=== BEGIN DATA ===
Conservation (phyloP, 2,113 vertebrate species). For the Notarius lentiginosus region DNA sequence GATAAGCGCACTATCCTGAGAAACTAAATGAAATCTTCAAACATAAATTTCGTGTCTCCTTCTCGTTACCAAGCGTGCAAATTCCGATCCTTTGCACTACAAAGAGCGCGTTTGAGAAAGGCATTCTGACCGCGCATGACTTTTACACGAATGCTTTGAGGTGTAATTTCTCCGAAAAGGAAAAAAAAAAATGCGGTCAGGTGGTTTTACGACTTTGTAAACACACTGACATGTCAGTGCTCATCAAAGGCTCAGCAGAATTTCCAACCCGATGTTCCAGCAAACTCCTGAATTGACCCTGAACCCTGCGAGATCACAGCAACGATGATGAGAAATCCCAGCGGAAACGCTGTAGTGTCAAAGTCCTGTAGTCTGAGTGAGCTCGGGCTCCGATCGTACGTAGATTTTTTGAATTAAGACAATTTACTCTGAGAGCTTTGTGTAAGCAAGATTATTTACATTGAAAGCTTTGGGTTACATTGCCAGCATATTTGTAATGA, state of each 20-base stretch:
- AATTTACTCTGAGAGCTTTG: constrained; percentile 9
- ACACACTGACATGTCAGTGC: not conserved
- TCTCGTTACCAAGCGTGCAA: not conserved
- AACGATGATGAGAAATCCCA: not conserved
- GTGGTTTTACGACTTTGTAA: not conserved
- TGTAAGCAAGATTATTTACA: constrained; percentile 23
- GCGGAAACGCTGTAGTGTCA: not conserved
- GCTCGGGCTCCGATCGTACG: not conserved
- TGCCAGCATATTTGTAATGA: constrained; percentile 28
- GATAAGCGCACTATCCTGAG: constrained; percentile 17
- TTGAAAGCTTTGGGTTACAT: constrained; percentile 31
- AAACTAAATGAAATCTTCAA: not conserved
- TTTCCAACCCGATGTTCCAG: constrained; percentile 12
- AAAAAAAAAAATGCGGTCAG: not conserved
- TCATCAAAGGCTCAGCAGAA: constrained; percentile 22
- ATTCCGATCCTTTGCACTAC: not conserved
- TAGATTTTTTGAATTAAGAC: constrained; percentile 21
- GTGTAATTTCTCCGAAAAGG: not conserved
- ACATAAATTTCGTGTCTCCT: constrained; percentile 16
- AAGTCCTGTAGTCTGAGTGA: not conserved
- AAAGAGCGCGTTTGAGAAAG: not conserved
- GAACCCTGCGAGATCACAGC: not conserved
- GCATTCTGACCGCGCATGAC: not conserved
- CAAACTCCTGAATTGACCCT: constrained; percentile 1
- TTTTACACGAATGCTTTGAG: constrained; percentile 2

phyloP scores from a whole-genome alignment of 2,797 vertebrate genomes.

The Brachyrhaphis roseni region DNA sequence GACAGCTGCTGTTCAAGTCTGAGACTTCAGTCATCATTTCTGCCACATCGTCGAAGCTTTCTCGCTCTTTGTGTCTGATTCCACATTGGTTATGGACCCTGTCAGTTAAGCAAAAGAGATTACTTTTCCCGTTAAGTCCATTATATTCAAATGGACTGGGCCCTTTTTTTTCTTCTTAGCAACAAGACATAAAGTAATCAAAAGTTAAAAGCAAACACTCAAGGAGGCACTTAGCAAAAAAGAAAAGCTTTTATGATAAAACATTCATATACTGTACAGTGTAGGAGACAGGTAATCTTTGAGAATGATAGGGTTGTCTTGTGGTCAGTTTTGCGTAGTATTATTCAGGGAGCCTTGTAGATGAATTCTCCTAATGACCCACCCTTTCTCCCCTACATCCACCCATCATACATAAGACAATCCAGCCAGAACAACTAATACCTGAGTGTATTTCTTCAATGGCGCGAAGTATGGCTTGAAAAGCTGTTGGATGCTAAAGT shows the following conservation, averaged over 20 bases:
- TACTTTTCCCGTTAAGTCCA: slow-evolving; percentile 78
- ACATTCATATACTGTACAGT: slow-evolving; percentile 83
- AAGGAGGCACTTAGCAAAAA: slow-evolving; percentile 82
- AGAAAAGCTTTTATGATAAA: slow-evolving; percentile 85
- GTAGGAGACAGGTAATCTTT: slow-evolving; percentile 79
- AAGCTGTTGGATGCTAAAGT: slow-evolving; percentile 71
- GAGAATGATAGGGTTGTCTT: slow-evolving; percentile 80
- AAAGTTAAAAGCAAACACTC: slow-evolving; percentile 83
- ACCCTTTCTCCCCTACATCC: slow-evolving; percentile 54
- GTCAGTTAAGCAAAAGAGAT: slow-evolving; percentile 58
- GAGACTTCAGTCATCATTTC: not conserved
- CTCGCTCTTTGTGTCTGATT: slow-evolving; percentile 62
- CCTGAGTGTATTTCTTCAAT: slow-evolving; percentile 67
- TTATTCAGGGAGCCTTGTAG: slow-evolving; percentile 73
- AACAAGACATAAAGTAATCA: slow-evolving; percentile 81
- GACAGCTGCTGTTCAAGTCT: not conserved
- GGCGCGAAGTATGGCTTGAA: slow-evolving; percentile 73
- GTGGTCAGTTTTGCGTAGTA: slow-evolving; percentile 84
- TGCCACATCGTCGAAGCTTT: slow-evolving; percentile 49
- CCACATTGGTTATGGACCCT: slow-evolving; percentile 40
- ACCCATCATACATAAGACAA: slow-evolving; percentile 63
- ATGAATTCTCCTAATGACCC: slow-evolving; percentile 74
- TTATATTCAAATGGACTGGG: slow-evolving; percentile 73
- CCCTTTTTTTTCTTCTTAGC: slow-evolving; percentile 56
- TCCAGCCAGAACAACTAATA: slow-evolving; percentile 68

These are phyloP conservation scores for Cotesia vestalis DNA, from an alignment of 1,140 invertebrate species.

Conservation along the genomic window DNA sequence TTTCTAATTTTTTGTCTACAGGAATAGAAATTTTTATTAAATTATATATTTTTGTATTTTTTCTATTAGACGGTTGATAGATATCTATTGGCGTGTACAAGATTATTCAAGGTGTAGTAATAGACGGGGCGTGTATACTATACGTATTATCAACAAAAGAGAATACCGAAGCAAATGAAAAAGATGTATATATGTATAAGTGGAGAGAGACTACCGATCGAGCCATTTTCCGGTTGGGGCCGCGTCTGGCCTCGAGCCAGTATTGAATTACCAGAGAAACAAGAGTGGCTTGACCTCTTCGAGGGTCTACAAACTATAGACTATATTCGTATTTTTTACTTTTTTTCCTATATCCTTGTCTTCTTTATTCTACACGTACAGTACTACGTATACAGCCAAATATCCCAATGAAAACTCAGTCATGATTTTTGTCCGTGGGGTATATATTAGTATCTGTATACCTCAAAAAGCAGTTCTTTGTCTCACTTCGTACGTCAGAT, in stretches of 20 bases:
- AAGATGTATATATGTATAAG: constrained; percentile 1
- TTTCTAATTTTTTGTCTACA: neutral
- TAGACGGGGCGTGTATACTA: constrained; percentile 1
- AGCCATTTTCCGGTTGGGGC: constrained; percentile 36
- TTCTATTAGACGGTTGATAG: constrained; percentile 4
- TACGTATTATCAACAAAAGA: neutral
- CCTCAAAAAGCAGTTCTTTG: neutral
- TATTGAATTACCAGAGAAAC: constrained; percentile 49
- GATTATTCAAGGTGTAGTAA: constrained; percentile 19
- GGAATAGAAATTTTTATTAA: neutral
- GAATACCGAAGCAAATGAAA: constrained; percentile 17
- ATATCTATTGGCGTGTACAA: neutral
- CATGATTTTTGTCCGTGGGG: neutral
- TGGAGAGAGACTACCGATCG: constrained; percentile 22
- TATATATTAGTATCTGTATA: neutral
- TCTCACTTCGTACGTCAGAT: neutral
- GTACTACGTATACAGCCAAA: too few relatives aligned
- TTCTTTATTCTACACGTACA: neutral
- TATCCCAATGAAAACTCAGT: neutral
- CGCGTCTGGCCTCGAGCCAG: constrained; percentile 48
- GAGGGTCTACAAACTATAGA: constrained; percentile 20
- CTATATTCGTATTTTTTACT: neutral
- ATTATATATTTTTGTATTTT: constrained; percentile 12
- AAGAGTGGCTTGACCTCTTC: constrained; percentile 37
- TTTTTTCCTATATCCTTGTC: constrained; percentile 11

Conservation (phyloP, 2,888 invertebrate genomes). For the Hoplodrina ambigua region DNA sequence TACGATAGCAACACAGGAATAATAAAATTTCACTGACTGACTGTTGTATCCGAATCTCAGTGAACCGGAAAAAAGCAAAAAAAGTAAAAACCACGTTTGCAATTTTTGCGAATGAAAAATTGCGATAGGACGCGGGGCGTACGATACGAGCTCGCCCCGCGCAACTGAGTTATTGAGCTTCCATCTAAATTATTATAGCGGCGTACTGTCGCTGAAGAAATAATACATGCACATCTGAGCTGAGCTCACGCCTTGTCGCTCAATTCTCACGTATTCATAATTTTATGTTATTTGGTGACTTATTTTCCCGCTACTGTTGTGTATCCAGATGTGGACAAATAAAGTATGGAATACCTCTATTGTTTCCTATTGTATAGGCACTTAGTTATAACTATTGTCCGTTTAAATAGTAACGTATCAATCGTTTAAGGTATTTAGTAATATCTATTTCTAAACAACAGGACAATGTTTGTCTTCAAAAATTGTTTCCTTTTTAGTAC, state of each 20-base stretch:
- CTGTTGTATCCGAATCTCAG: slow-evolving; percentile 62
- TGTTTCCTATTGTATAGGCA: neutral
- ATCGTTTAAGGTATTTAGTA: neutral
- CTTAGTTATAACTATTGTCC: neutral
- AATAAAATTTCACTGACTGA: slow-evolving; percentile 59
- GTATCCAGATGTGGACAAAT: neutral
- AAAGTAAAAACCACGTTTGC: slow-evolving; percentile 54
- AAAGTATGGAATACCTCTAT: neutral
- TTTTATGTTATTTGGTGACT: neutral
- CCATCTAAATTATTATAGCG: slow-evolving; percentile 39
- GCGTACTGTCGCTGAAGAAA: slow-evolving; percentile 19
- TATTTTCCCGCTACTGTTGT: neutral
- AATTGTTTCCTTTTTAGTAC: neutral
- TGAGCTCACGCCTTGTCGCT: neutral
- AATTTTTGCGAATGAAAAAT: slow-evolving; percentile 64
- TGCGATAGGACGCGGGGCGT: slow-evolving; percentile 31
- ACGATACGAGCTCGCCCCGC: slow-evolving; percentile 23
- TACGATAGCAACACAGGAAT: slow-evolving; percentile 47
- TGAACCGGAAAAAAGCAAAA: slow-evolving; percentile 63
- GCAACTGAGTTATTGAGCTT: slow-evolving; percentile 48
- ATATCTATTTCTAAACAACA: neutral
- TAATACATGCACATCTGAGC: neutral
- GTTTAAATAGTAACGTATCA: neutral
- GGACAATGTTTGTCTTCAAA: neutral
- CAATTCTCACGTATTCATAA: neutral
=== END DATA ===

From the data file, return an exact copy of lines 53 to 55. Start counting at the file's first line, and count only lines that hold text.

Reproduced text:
- TCCAGCCAGAACAACTAATA: slow-evolving; percentile 68

These are phyloP conservation scores for Cotesia vestalis DNA, from an alignment of 1,140 invertebrate species.

Conservation along the genomic window DNA sequence TTTCTAATTTTTTGTCTACAGGAATAGAAATTTTTATTAAATTATATATTTTTGTATTTTTTCTATTAGACGGTTGATAGATATCTATTGGCGTGTACAAGATTATTCAAGGTGTAGTAATAGACGGGGCGTGTATACTATACGTATTATCAACAAAAGAGAATACCGAAGCAAATGAAAAAGATGTATATATGTATAAGTGGAGAGAGACTACCGATCGAGCCATTTTCCGGTTGGGGCCGCGTCTGGCCTCGAGCCAGTATTGAATTACCAGAGAAACAAGAGTGGCTTGACCTCTTCGAGGGTCTACAAACTATAGACTATATTCGTATTTTTTACTTTTTTTCCTATATCCTTGTCTTCTTTATTCTACACGTACAGTACTACGTATACAGCCAAATATCCCAATGAAAACTCAGTCATGATTTTTGTCCGTGGGGTATATATTAGTATCTGTATACCTCAAAAAGCAGTTCTTTGTCTCACTTCGTACGTCAGAT, in stretches of 20 bases: